Am I a Hero, Lord Byron?



Mikhail Lermontov was considered to be the first Russian writer to produce Russia’s first prose fiction novel with the publication in 1840 of A Hero of Our Time. Lermontov was a true hero who died in a duel in 1841. Talk about your Byronic hero.

The idea of the Byronic hero is appealing, to be sure. You’re smart, you’re witty, you’re courageous, you’re attractive, you’re mysterious…and trapped in your ideal of what a hero is. That’s where Pechorin, the protagonist of A Hero of Our Time, finds himself after a journey in search of purpose, in search of adventure, in search of sexual conquests. He realizes that it has become an empty pursuit to exercise his power over others, and that adhering to the values of society makes him no hero at all:

In my mind I run through my entire past and can’t help asking myself: Why have I lived? For what end was I born? I supose an end did exist, and I suppose I did have some lofty purpose, because I feel tremendous powers in my soul. Yet I never guessed this purpose. I was distracted by the enticements of idle and ignoble passions; from their crucible I emerged as hard and cold as steel, but I lost forever the noble aspirations, the flower of life. And since then, how many times have I played the part of the ax in the hands of fate! As an instrument of punishment, I fell upon the head of doomed victims, often without malice, always without regret. My love has brought no one happiness I never sacrificed anything for those I loved; I loved for myself, for my own pleasure, I satisfied only my heart’s strange demand, greedily swallowing their emotions, their tenderness, their joys and woes–and never could I be satiated.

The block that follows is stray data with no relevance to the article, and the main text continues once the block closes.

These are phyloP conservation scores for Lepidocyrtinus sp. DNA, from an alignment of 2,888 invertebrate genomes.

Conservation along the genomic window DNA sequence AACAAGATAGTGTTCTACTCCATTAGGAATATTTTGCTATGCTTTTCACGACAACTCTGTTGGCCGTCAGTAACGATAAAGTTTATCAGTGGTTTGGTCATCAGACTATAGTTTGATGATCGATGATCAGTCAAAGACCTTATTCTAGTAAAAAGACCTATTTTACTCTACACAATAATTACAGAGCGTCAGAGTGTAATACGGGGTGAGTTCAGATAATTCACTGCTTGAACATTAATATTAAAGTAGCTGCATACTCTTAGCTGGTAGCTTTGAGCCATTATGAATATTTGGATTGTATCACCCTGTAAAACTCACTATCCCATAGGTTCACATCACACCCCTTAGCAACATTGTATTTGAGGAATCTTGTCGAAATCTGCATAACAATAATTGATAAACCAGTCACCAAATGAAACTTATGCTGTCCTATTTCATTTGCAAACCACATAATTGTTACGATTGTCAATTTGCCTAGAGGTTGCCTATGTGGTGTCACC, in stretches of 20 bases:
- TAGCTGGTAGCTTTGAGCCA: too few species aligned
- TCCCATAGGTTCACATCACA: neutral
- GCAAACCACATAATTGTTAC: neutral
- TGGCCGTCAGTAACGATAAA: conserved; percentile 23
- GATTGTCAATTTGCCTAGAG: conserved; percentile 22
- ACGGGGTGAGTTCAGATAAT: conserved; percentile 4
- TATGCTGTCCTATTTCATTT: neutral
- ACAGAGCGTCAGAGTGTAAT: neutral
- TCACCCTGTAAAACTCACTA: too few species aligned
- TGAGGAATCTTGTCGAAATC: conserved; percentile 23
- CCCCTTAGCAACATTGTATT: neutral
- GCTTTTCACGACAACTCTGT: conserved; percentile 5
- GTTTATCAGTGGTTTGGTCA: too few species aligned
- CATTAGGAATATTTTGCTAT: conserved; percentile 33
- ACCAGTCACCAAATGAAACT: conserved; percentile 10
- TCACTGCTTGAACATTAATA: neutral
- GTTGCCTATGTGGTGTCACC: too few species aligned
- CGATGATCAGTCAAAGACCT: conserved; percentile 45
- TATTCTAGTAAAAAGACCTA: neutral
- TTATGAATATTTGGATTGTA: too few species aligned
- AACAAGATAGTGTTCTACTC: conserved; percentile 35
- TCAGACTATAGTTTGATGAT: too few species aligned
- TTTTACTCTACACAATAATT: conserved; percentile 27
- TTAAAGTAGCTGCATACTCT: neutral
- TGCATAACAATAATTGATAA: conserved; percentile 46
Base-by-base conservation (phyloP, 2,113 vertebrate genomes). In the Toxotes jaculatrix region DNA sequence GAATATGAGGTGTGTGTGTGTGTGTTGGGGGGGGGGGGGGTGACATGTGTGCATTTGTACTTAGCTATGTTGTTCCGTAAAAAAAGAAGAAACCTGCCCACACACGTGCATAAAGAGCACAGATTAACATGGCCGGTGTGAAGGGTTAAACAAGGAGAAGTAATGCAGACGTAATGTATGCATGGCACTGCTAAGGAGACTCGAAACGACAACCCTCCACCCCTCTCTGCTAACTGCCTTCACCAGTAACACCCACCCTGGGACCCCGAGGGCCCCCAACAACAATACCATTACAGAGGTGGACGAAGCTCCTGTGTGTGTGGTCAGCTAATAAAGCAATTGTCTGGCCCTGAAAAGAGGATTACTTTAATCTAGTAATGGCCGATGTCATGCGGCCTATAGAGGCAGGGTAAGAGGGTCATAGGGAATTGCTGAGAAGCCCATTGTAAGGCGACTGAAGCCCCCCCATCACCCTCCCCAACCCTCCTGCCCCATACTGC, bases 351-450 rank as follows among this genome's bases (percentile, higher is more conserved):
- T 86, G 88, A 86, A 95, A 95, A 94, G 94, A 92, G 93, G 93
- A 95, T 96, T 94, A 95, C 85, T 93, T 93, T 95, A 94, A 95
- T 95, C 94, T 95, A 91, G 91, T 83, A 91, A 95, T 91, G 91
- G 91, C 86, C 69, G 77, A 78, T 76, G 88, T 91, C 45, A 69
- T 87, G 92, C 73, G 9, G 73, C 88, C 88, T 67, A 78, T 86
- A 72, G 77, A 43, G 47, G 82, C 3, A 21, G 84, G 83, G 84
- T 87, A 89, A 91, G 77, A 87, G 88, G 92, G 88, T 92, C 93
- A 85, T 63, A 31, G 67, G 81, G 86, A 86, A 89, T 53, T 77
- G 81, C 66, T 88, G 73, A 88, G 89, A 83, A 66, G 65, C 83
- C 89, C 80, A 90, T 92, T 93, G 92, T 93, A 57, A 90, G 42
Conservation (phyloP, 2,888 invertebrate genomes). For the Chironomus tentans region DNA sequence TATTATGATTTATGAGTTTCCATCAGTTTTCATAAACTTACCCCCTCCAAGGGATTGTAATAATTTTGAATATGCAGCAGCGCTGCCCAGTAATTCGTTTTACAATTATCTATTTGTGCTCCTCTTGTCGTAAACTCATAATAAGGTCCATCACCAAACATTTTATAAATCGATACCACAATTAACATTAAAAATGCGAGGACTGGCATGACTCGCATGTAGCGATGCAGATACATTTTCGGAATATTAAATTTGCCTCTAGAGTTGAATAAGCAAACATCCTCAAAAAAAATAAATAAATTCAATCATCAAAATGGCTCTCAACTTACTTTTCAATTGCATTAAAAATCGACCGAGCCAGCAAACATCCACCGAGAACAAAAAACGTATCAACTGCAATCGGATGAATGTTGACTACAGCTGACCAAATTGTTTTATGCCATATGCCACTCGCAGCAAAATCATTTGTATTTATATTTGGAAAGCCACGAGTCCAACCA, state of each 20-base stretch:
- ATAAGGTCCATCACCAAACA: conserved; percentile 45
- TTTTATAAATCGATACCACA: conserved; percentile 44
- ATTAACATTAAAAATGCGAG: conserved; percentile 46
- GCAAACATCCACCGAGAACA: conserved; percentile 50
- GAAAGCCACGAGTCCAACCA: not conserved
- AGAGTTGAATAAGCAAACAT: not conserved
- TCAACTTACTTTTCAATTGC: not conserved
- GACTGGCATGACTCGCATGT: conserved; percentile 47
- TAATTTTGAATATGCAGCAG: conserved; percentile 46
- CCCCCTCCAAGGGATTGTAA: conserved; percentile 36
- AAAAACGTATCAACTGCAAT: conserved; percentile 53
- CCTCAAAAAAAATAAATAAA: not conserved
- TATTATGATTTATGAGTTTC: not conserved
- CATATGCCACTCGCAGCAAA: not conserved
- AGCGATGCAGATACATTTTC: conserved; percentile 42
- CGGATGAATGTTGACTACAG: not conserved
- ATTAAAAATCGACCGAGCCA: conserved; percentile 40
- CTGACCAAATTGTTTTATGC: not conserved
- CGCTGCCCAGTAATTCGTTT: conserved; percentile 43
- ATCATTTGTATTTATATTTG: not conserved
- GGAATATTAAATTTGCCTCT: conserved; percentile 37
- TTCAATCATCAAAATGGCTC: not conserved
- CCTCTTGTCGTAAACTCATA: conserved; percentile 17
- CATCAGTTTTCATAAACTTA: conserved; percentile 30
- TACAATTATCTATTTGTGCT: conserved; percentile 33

Perchorin is imprisoned by his own ideals and that of the society he exists in, but he never escapes it. He needs society to feel important, but ultimately gets nothing from it.

This novel has a modern day feel with structure–it is divided into five short stories with three different narrators–and also with the myth of power awarded by the military and class. Fate, free will, failure and heroism thematically run through the novel. A novel that gives a notion of a hero, but not a real hero.

A great novel that is distinctly Russian, but applies to the standards of heroism that we ascribe to in our own country.

A Hero of Our Time
by Mikhail Lermontov
Translated by Marian Schwartz
Modern Library Classic
Paperback
ISBN: 978-0-8129-7076-0
$12.95

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